What patterns in the thinking of 5th graders did you notice?
One pattern that I noticed during both of the groups that visited our station was that many of the students made connections to their previous knowledge during this activity.  If they saw a crayfish or collected one, they would talk about other times they had seen or caught crayfish.  When they saw macro invertebrates that looked like another type of bug, they would call it that instead before the classification.  They made connections about how looking for macros in the stream was similar to other times they had collected bugs for fun.

What kinds of responses did they provide?  What kinds of questions did they ask?  How did they behave?
Our first group was much more engaged than the first group and mostly on task.  We had at least one student at all times raising his/her hand ready to respond to our questions (and it was the same few students), but many of the answers were not elaborate.  We got a lot of one-word answers that did not leave a lot of room for discussions from those responses.  The students had questions about what the macros they were finding were, how to classify them, and also about the fish.  Fish was a topic of great interest to our groups, and almost all of the students attempted to catch one at one point.  The behavior of our 1st group was not bad.  We also had more adults in that group which I think kept the students a little more under control.  I understand that field trips are very exciting in general, so I was not surprised that the students seemed a little more "wound up."  Our second group (which was also our last group) definitely had more behavioral issues.  We had many students who did not follow directions right away, which made them unprepared for the discussion at the end.  We were ready to collect data from them, but since they had been distracted during the classification/identification of their macros, they did not have data to give us.  There were a few boys also in the second group who talked back to us as we were trying lead the discussion, which was really distracting to the other students.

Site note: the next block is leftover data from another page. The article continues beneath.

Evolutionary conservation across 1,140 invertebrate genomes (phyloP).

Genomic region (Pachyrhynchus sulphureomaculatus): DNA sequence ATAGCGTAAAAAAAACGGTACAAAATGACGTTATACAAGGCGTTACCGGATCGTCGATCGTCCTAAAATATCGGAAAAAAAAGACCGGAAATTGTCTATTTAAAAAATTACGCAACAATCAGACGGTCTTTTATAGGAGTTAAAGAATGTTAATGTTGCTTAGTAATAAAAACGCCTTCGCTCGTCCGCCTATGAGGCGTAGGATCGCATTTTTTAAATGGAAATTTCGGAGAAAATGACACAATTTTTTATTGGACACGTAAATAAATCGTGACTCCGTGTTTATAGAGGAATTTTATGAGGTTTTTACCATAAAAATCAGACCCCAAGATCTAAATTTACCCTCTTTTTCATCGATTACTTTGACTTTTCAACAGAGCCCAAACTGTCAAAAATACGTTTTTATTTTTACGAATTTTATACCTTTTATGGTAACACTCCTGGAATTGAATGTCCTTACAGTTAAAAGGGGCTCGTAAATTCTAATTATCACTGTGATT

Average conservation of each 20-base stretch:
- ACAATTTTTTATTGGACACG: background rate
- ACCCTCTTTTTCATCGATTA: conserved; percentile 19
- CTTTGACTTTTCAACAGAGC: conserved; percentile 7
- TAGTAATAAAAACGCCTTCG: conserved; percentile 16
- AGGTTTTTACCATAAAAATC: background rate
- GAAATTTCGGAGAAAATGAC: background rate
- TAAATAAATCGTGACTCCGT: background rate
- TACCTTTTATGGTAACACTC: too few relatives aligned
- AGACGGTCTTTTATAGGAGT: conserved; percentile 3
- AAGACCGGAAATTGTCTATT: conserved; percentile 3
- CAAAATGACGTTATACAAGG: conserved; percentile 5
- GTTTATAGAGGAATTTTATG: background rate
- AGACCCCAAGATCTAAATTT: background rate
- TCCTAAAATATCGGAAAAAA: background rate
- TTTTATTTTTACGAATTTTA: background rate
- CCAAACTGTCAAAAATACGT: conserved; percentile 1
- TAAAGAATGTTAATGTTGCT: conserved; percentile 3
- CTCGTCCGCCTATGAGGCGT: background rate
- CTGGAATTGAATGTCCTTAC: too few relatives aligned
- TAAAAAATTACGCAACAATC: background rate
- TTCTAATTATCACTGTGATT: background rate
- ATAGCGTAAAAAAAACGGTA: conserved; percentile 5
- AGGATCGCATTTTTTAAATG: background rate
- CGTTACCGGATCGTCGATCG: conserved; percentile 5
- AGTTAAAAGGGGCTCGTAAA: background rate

Were gender differences observed? Describe the differences and provide some evidence and reasons that could account for the differences.